Fred Friendly's memoir Due to Circumstances Beyond Our Control... (1967) remains important for its fundamental truths and warnings about the role of television in American society. Anyone who cares about journalism, about important national issues and the way the media addresses them, must read this book.
It has been said that Friendly and Edward R. Murrow invented television journalism; certainly their program See It Now set a standard for journalistic courage and principle that in many ways has rarely been equaled. After it was replaced by quiz shows that earned higher ratings, Friendly went on to produce other important news programming and, ultimately, became president of CBS News. He resigned in 1966 in protest when the network decided to run I Love Lucy reruns rather than Senate hearings on Vietnam, calling that decision "the most important act of my life."
The book closes with an impassioned plea for the creation of a commercial-free public television network that would be free from such pressures; Friendly was later involved in PBS public affairs programming. What he understood is that the use of the public airwaves is a privilege, not a right, and that it comes with serious responsibilities. As he wrote, "Each time that the FCC grants a radio or television license, those to whom it is awarded walk out with a medallion symbolizing service to all the people their station can reach ... commercial television has the resources and professional talent to do all the things that television should be doing, but because of its stockholders, it does not feel that it can often afford to appeal to excellence." The issues that concerned him are still crucial to television journalism today.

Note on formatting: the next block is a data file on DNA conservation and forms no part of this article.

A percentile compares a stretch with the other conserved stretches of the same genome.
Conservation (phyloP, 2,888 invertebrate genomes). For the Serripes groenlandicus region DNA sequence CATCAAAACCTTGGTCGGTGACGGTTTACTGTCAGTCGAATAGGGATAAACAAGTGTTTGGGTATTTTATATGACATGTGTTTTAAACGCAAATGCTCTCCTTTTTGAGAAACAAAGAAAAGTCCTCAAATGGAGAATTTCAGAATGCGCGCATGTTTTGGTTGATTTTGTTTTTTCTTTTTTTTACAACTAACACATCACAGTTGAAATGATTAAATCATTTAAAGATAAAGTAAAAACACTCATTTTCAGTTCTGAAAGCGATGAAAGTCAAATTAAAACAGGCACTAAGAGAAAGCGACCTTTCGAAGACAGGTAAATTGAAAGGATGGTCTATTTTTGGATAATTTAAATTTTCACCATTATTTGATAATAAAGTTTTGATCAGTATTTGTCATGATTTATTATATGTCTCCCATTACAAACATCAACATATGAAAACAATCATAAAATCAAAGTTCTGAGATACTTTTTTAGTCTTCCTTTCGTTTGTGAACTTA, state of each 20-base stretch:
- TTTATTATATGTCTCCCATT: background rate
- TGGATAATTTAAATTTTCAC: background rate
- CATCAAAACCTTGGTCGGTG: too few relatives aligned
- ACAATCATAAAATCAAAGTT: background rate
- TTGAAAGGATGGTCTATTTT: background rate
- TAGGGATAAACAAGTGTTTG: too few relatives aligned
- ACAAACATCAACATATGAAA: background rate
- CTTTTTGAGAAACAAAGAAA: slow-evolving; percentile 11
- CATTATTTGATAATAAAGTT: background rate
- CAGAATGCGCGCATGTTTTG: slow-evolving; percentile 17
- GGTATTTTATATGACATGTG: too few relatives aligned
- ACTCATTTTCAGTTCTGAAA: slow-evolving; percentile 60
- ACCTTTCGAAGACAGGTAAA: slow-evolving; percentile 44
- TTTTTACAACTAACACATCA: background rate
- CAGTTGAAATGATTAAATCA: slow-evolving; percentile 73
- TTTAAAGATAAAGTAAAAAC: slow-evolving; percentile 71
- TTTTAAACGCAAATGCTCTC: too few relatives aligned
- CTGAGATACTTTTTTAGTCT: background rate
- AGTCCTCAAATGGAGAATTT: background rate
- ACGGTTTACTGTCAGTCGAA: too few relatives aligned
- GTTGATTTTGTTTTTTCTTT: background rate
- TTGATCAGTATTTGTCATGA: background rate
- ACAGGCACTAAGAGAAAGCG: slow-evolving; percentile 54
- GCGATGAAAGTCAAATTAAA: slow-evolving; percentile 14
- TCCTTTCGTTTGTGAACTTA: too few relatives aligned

(The 1999 paperback edition includes a new foreword from Dan Rather, who worked for Friendly at CBS, and Tom Bettag, the executive producer of Nightline and a student of Friendly's at Columbia University.) --Linda Killian
"A big, open-hearted, exceptionally readable book . . . a compelling analysis."--The New York Times
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"To follow Fred Friendly into battle is to enter the fray with one of the pioneering giants of broadcast journalism--a man who believed television news can and should be great and who fought for that vision with passion and courage. This book is as vital and important today as when it was written, if not more so."--Andrew Heyward, president, CBS News
"The passionate voice of Fred Friendly speaks through these pages for the best of television journalism."--Joan Konner, publisher, Columbia Journalism Review
"This robust and humane memoir should be mandatory reading for anyone trying to understand contemporary broadcast journalism."--Tom Goldstein, dean, Columbia University Graduate School of Journalism